Consumer watchdog Richard Cordray will lay out a lengthy list of his agency’s accomplishments before a Senate panel Tuesday — part of his effort to hang onto his job as director of the Consumer Financial Protection Bureau despite Republican opposition to the agency.
In written testimony that Cordray has prepared for the Senate Banking Committee, Cordray will argue that in one year alone, the agency has adopted new rules to protect homeowners from mortgage fraud or from being abused by their mortgage servicers, adopted rules to help struggling homeowners pay back mortgages and avoid foreclosure and worked to protect consumers who have been deceived by credit card companies. He’ll also discuss the more than 130,000 complaints that the agency has fielded from across the country.
“Consumers have contacted us for help resolving specific problems they have experienced with consumer financial products and services, ranging from improper charges on credit cards to mortgage payments that were wrongly applied,” he wrote in prepared testimony, adding that the consumer response operation has helped return millions of dollars to consumers.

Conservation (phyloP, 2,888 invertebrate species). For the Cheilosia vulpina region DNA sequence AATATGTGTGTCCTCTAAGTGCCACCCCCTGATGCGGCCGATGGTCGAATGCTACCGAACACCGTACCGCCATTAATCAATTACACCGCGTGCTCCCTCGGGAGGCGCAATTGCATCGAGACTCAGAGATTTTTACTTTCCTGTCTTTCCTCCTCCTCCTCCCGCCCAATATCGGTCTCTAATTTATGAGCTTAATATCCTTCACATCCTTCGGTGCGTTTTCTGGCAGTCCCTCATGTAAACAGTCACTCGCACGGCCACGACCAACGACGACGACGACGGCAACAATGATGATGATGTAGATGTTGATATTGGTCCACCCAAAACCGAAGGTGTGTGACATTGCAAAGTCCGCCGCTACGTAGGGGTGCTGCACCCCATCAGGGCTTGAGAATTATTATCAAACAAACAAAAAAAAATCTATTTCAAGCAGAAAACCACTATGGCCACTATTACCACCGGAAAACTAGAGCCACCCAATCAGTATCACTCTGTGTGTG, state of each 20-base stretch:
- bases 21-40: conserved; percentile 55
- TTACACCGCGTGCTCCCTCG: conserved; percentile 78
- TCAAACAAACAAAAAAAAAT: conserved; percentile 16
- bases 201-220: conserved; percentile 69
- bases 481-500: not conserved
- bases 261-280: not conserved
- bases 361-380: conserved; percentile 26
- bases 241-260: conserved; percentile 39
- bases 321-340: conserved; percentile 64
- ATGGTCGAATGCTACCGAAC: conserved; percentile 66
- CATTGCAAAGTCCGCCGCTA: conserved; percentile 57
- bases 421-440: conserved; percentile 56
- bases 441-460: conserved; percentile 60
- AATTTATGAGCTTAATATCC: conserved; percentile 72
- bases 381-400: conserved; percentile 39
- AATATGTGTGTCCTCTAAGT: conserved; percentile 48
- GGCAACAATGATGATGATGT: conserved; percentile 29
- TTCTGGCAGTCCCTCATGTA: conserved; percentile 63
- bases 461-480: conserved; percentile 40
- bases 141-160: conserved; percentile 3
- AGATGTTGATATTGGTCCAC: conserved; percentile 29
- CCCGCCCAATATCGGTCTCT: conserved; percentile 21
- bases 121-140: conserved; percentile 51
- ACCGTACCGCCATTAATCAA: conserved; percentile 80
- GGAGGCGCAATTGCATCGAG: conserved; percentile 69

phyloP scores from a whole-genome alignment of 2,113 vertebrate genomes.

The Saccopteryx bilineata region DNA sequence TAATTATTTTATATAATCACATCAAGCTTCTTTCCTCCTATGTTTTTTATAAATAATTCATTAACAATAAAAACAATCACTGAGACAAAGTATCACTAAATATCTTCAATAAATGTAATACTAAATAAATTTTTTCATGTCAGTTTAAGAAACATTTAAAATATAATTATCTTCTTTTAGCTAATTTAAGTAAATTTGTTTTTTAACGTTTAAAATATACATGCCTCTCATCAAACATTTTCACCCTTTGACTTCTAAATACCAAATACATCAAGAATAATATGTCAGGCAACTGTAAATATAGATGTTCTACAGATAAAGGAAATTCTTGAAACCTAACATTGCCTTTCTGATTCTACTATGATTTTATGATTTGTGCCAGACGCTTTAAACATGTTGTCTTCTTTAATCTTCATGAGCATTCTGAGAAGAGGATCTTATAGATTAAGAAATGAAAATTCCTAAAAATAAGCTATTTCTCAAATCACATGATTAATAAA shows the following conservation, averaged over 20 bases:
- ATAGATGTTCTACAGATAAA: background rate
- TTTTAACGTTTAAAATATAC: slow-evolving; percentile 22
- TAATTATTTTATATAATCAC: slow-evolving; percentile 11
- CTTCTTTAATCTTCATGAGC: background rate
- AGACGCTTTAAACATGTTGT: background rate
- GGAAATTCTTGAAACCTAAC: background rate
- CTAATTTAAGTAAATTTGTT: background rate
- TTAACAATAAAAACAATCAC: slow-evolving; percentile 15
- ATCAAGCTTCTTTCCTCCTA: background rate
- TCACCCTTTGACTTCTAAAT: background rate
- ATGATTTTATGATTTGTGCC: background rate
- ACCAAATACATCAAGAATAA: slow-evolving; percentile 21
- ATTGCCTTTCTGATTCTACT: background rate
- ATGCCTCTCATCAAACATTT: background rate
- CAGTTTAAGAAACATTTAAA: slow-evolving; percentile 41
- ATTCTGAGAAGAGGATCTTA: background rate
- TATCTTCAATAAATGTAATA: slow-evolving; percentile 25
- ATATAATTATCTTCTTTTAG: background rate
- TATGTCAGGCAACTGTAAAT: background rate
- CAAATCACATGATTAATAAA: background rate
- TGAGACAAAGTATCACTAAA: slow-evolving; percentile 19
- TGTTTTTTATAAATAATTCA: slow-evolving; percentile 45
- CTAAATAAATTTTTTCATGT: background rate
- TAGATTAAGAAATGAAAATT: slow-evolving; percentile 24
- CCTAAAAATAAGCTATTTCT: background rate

He’ll also talk about how the agency is working to make student loans less complicated, how it is helping service members and veterans make better decisions about how to use their benefits and how it is working to help older Americans get good, clear information about their retirement finances.
“As the economy recovers, we want people to know they now have a new agency standing on their side, looking out for their interests, to help restore their confidence in the consumer financial marketplace,” he wrote.
Cordray will be introduced by Sen. Sherrod Brown, D-Ohio.
Cordray, the former Ohio Attorney General, was re-nominated in January as director of the Consumer Financial Protection Bureau, an agency created by the Dodd-Frank law of 2010, after serving at the agency for a year. Obama used a recess appointment to appoint him last year after Republicans blocked his nomination.
So far, there’s little sign that Republicans have dropped their opposition. Earlier this year, 43 Republicans sent a letter to Obama vowing to block Cordray’s nomination unless the Obama administration modifies the bureau’s powers. Republicans specifically would like for the bureau to be governed by a five-person board rather than a director, and they would like for Congress to be able to approve the bureau’s annual budget.
Sen. Rob Portman, R-Ohio, did not sign the GOP letter but instead, in a separate letter to Cordray, urged him “to stake out a reasonable position” on the Senate Republican requests.
“Now is the time to… lend your support to common-sense reforms to make the bureau more effective and accountable to the American people, so that the Senate can find a path forward on your nomination,” he wrote.